The Art of Downhill Running

OK… hands up, who honestly and regularly does downhill running training? I mean, what’s the point? Surely any monkey can run downhill and you don’t exactly need to train to do it, do you?

More often than not, you can find ultra-runners practicing our uphill running. But as we’re doing our hill repeats with the infamous Six Foot Track Marathon just around the corner, how many of us are giving consideration to the downhill aspect? If you’re looking to see how the best in the business does it, take a look at this video.

This morning I partook in my regular ‘recovery’ stairs session and each week I’m getting quicker and quicker… but why? The answer lies in the fact that recovery times had shortened and the ability to run much harder downhill than the previous week because of an increased level of fitness is very much evident. Quite simply, my downhill running capability has increased hugely because of greater and greater conditioning on the quads.

Smash them quads!

Some may say that where hills and stairs are concerned, it may lie not in your ability to run up said hill or stairs much quicker than you already do (although it is factor for sure and there are gains to be had), but more so in your ability to be able to turnaround and hit the downhill much harder week in week out.  The more you can condition your legs to downhill running, the quicker you get, and thus make gains on race day – well so says the gospel according to me!

If you think about it some more, why do we see so many spectacular blow-ups at Six Foot Track each year? I would put a case forward that while the hills after Cox’s play a part in destroying some people, I would venture to say that for many, it begins with the descent down to Cox’s River and that their little legs were simply not conditioned for it. So many people go out way too hard in that first 15km stretch, and by the time they reach Mini Mini Saddle, they’re gone and shot to pieces. Downhill while fun, is also very deceptive on the legs and it will come back and pay you a visit if you treated it badly.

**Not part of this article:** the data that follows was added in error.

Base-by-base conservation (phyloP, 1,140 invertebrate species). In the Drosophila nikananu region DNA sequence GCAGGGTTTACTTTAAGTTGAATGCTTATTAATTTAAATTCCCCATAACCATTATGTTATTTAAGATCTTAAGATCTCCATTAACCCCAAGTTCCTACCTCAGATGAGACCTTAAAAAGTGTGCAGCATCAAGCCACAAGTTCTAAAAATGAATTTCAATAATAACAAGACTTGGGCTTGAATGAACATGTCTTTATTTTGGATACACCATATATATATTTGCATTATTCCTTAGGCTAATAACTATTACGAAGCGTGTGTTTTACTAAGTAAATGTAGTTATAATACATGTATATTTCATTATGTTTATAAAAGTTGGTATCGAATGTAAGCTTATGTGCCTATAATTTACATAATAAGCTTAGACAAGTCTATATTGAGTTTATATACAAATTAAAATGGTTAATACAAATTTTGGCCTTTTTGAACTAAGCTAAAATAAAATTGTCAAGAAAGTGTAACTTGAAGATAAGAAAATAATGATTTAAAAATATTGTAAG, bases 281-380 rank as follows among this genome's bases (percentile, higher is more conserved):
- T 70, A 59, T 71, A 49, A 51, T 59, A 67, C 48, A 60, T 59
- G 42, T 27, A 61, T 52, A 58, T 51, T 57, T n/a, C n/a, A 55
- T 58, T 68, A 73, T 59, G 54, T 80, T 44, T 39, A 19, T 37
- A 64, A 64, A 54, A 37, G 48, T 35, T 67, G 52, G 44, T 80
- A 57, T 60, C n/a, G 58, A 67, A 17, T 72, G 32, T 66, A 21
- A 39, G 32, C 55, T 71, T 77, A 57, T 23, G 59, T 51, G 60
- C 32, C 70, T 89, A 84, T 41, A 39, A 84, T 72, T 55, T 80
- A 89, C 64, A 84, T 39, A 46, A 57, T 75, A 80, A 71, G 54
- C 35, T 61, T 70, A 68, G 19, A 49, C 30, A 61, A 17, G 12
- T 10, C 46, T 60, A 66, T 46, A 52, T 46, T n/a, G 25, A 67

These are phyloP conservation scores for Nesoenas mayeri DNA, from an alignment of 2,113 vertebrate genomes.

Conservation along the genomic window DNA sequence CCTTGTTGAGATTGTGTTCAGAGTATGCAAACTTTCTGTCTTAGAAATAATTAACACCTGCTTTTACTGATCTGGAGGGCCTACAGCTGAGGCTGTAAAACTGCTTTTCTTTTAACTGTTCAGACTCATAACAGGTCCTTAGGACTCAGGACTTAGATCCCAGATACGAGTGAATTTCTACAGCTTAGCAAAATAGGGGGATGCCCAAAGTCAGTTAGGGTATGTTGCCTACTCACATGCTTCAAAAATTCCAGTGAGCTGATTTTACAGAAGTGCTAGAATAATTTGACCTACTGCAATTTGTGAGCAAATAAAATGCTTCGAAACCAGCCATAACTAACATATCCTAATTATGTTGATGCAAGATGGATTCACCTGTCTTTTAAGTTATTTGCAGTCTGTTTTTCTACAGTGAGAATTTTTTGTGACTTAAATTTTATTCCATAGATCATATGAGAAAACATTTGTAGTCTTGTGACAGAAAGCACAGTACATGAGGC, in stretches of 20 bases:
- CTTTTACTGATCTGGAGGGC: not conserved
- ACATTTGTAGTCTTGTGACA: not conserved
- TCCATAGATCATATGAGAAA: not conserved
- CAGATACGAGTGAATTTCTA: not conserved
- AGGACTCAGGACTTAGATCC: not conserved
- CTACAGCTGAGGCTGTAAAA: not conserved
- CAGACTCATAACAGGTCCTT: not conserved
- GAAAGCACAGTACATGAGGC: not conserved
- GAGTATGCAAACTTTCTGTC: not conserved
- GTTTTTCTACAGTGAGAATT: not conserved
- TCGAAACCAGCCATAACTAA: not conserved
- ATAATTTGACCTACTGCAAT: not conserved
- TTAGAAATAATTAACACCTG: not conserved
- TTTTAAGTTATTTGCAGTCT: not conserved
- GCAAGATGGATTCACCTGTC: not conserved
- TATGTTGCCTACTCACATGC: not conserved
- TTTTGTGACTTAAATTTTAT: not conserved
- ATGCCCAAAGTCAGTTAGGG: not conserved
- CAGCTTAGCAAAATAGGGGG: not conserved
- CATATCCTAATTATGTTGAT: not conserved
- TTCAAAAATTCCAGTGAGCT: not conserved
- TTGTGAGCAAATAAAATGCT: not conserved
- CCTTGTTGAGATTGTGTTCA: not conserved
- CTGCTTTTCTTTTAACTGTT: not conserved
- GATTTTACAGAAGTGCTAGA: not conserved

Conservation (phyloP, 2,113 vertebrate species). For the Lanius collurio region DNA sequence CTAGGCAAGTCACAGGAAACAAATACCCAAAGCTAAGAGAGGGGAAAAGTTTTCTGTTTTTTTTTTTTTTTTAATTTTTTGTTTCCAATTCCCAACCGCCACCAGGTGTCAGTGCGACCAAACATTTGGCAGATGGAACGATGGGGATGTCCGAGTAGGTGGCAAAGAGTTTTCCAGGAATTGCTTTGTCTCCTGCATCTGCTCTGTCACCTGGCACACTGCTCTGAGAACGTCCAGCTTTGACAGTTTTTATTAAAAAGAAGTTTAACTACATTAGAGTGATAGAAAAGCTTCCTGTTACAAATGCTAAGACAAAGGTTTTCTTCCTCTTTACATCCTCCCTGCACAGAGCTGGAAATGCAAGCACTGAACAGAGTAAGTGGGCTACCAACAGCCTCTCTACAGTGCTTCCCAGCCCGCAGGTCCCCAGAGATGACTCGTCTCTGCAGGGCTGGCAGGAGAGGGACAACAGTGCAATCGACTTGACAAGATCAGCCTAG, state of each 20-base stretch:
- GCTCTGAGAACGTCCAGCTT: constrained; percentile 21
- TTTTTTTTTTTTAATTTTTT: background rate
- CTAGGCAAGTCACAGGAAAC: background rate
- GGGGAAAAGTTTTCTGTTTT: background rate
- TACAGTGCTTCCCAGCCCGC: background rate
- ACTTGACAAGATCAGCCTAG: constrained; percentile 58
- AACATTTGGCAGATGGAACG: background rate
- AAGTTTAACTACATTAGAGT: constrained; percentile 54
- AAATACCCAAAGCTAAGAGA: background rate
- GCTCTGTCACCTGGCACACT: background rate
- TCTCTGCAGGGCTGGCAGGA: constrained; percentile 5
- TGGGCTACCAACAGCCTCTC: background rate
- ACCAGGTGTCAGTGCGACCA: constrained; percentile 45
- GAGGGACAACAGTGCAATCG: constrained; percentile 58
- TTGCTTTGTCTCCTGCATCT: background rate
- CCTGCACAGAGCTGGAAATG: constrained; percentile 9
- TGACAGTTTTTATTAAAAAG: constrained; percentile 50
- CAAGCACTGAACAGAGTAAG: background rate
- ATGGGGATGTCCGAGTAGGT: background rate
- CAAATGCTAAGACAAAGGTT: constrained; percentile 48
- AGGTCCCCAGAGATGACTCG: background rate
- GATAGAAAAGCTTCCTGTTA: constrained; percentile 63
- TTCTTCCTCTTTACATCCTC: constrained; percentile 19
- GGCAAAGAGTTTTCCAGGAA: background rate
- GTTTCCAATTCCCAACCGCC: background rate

Training for the downhill

So how exactly do you train for the downhills? One thing we wouldn’t advise is going all out and sprinting down a hill as fast as you can in your first session – that’s a sure-fire way to destroy your quads. One thing we would advise is to take a look at the rather excellent blog run by Andy DuBois at Mile 27. In this Andy details all sorts of things you can do to train for the downhills, but the single biggest reason why you should be seriously considering this as part of your training plan is that it will ultimately help you in being able to run more in the latter stages of an ultra-marathon e.g. 100kms upwards.

Training makes you run faster downhill… not your shoes

We spoke to Andy to get his opinion on how to start and the key is to build slowly, “Downhill running places a far greater load on the joints so must be built up gradually. Start with incorporating hills in your normal runs until your legs can handle the increased load without any extra post run soreness.